courage more use of the Arb for educa-
tion - including field trips and outdoor
education for grade school students. Boyle
wants to make these programs and trips
possible by creating more parking, eating
facilities, bathrooms and drinking foun-
tains.
Psarouthakis has suggested ideas for
promoting the original intentions of the
Arb, like printing brochures and market-
ing through other media. Brochures and
newsletters about the Arb currently exist,
but through his business plan, Psaro-
uthakis hopes to improve distribution of
these materials and make recommenda-
tions for the Arb's web site. The plan also
looks into proper ways to sell products
related to the Arb, such as T-shirts.
Part of the project includes planning
and design changes to improve universal
access for groups that the students say
could benefit from the experience.
This part of the plan, which is being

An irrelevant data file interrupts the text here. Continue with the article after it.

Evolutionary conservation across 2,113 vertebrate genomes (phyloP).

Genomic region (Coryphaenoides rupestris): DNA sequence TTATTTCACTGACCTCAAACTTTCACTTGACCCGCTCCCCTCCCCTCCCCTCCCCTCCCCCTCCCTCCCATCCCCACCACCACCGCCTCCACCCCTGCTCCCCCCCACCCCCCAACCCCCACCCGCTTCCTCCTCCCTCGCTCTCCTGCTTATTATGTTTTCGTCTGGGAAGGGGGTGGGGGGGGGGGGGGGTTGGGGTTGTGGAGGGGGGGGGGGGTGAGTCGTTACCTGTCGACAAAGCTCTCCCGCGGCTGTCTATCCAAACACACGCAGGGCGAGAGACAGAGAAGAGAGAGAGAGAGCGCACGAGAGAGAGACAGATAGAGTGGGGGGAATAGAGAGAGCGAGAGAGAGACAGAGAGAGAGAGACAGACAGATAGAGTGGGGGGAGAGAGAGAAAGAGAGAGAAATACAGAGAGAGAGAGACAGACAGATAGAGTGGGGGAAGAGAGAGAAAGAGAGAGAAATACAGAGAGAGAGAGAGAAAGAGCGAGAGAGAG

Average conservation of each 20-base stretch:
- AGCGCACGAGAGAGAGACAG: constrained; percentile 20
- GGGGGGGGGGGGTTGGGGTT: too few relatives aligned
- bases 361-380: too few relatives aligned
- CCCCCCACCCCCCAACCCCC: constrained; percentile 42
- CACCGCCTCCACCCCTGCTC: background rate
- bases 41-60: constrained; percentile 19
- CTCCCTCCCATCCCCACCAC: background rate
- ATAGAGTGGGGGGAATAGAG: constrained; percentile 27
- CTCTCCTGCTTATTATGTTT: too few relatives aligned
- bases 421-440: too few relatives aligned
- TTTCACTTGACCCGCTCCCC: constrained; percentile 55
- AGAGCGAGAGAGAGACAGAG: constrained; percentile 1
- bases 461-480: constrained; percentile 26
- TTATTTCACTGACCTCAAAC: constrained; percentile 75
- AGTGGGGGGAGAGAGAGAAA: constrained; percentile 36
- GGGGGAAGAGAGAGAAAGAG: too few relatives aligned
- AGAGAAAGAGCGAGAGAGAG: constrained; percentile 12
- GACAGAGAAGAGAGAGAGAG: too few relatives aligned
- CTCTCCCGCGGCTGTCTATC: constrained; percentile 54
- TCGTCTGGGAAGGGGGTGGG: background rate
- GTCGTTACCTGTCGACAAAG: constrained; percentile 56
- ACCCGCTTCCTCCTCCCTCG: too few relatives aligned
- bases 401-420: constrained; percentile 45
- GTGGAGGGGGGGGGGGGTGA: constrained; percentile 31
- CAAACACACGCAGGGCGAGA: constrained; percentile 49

designed by graduate students Gail
Quaderer, Susan Simon and Martha
Wyatt, focuses on increasing use by the
hospital population and the Ronald
McDonald House.
Currently, it is difficult for the handi-
capped, elderly or hospitalized to get into

and around the Arb. Changes could in-
clude a new gate area, more frequent
resting areas and surface changes foreasier
walking.
"We don't want to make any drastic
changes," Simon said.
But making it more accessible, Simon
said, "more people can enjoy it for what it
really is."
The last of this type of projects on the
Arb in 1988 resulted in a master plan and
mission statement now in effect, the basis
for the plan currently being worked out.
"These things aren't written in stone;
when they're implemented there could be
changes," Psarouthakis said.
The Arb's director, Harrison Morton,
who is also the team's adviser, says
chances are good that the changes and
recommendations from this project will
someday be in effect. He added it is
susceptible to change, though.
"We want people to use the Arb for
teaching forexample; purposes that serve
the University as a whole ... otherwise
somebody should ask the question, 'Why
does the University pay for it if it's just a
city park?"'
The mission states that the purpose of
the Arb is mainly education about the
environment. The SNRE students hope
the project will further promote use more
consistent with this mission.
The findings of the research will be
presented in April 1996.